The mayor's comments are the beginning of what could be a contentious period for the SRC if the state Senate confirms the nomination of Green, who has a forceful style and has supported controversial policies like school vouchers.
Green said last night that he was disappointed in Nutter's comments but that he was confident they could work together.
"We've had policy disagreements over the years. . . . This should be about the future," Green said.
In response to Nutter's criticism of his not voting for school-funding measures, Green said he had voted against measures that he thought would "make our economy worse or kill jobs."
Nutter's comments surprised some City Hall observers because he is typically diplomatic when discussing other officials, even those he is battling behind closed doors.
But Green and the mayor have a history of open dispute. Green was a Council freshman when Nutter took over the Mayor's Office, and he made a name for himself as an aggressive critic of the administration.
Nutter specifically called on Green to join the mayor's push for a new statewide education-funding formula that provides more money to the School District of Philadelphia.
Green, at a news conference yesterday, said he blames federal funding deficiencies, not state funding cuts, for the enormous structural deficit facing the district.
"It is clear what the crisis comes from: a lack of federal funding, and from frankly unfortunately a wasting of the federal funding that we had," said Green, referring to stimulus funding under former Gov. Ed Rendell's administration that has since dried up.
Philadelphia NAACP president J. Whyatt Mondesire, who has been an advocate for school funding, said he is "prepared to live with" Green's nomination.
"He is the best of probably what we can expect to come out of Corbett," Mondesire said. "At least he's a Democrat, and he's local. . . . Until we see something really horrible out of him, we'll give him a shot."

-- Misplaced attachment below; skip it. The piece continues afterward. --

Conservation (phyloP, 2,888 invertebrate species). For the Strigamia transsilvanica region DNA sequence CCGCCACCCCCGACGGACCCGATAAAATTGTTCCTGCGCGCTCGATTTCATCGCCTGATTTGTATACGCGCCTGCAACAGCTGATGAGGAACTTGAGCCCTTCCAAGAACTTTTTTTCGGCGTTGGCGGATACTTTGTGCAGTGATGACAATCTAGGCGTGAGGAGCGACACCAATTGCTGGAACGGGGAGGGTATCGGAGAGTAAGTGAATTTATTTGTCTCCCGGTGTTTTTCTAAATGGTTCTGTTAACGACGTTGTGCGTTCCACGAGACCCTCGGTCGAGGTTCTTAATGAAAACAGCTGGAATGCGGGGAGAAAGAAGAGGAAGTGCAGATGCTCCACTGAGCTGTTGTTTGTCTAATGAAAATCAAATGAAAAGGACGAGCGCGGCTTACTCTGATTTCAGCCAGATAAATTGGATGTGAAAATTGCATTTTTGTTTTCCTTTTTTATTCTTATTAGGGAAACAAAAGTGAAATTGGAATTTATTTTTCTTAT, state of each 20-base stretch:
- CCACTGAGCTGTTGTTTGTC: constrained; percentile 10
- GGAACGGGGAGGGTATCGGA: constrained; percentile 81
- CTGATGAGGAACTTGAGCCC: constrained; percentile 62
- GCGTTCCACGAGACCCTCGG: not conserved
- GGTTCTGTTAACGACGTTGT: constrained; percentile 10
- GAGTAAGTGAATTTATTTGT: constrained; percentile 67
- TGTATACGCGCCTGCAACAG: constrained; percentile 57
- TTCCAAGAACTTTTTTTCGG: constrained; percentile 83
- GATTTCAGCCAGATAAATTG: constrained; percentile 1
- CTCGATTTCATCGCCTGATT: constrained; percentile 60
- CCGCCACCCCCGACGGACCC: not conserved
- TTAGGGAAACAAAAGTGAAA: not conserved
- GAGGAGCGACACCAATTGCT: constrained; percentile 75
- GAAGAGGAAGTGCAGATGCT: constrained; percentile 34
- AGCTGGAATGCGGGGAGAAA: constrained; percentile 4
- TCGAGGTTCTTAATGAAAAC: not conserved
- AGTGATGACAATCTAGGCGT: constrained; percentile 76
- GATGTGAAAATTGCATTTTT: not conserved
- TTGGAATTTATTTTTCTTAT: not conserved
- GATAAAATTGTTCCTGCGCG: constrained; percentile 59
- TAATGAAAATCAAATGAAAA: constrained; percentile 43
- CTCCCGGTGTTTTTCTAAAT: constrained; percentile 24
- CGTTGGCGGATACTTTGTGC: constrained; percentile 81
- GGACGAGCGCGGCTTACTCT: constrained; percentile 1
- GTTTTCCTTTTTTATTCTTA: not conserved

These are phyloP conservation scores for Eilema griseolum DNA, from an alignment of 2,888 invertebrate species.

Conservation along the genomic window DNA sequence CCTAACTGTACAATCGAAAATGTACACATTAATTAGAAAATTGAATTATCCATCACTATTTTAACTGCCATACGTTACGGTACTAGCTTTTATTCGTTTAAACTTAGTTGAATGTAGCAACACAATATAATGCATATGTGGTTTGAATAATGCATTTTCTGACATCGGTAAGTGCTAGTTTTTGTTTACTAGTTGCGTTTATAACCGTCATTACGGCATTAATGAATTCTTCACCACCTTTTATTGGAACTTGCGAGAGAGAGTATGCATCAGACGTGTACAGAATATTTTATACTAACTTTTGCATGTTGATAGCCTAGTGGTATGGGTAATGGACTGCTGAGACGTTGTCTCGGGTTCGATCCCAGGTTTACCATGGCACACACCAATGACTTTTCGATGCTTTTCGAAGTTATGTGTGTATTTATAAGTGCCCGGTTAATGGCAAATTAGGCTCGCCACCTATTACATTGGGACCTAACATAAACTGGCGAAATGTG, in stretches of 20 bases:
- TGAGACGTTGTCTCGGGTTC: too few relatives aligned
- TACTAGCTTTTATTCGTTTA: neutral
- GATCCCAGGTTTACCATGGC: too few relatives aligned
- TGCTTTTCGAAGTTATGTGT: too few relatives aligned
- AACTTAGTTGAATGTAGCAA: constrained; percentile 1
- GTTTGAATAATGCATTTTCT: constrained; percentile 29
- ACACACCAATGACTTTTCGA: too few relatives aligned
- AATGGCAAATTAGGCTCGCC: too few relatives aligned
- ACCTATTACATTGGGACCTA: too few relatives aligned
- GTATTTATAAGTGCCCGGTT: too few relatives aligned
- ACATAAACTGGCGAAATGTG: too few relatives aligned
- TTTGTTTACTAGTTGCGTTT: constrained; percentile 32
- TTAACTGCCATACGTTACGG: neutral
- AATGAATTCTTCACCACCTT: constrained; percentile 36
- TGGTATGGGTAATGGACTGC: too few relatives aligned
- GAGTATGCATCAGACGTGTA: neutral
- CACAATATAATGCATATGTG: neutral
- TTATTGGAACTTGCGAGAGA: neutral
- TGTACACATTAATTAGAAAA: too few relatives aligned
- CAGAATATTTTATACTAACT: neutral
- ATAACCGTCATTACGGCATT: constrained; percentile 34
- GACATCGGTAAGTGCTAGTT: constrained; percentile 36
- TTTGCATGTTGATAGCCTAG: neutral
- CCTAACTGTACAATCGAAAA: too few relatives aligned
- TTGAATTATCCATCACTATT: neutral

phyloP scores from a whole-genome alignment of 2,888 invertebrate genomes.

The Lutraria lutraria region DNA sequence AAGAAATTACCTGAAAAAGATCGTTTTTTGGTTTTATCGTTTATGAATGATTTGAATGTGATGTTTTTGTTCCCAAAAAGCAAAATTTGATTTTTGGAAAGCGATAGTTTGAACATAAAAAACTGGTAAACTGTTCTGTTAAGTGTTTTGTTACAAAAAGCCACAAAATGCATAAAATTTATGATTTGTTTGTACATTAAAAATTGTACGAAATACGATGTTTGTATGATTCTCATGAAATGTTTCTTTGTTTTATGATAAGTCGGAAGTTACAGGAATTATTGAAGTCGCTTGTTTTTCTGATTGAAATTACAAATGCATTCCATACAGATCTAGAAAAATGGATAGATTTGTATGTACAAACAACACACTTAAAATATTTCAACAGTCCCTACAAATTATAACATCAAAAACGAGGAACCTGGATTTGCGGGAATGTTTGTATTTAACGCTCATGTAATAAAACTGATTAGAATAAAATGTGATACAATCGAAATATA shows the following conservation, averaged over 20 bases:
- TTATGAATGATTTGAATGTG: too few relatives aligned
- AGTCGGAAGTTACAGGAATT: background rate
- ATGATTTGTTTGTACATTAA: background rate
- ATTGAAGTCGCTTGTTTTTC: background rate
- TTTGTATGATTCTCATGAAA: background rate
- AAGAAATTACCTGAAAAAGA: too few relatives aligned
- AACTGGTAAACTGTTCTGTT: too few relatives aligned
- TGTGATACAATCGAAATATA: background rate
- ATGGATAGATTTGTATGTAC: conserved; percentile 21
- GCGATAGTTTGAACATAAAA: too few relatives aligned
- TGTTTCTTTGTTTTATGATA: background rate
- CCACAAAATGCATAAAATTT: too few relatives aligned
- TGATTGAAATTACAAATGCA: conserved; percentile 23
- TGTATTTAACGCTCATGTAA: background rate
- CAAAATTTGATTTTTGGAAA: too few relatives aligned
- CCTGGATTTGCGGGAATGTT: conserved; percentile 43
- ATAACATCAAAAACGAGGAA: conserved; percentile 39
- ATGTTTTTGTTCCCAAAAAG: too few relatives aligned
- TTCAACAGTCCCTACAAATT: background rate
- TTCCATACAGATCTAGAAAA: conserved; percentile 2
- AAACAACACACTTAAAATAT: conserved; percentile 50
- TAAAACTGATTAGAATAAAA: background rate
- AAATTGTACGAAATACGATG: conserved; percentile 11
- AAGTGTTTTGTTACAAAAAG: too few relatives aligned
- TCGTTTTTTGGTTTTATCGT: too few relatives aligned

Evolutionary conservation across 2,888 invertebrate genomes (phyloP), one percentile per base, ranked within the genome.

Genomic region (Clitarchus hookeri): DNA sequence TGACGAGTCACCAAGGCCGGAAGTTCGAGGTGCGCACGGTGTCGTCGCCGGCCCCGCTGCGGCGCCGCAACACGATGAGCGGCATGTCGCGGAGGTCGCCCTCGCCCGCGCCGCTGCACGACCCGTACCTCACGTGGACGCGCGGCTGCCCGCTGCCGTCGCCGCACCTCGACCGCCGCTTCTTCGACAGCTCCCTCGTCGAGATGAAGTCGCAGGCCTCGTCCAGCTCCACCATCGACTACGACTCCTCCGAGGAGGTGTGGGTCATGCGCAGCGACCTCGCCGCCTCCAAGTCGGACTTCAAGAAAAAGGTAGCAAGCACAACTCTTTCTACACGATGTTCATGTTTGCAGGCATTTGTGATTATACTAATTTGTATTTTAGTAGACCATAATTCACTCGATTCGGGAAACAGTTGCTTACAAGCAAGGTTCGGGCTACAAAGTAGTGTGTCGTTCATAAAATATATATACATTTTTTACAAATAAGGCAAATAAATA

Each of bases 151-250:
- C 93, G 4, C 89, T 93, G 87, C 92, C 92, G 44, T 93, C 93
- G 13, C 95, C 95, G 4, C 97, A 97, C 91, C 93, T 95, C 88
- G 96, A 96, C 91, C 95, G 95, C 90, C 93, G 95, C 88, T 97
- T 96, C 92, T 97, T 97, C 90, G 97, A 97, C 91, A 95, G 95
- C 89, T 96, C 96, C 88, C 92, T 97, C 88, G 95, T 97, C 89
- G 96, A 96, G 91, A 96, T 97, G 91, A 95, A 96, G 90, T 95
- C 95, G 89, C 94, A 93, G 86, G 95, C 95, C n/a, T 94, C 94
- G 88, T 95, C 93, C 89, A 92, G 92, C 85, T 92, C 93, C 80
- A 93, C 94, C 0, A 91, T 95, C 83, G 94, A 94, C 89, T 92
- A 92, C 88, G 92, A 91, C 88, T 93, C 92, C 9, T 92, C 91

Mondesire said he met with Green and expressed concerns about the councilman's past statements in support of vouchers. Green, according to Mondesire, said he now supports them only in limited circumstances.
Jerry Jordan, president of the Philadelphia Federation of Teachers, did not comment specifically on Green or his positions.
"My thoughts about Bill Green's appointment are the same as they were for other chairs of the School Reform Commission," Jordan said. "I hope that if he's confirmed, he will certainly help to restore many of the cuts that have been made to our classrooms and our schools."
The district and the PFT have been unable to reach a contract agreement since the beginning of the school year. Under the state law that created it, the SRC has the power to impose contract terms during an impasse - a controversial provision that if used would draw intense criticism from the PFT and others.
Asked yesterday for his thoughts on that tactic, Green said: "The SRC has broad powers to do what it needs to do to provide a quality education for our children, and it should use all of those powers that it has to ensure that it is doing the best it can."
On Twitter: @SeanWalshDN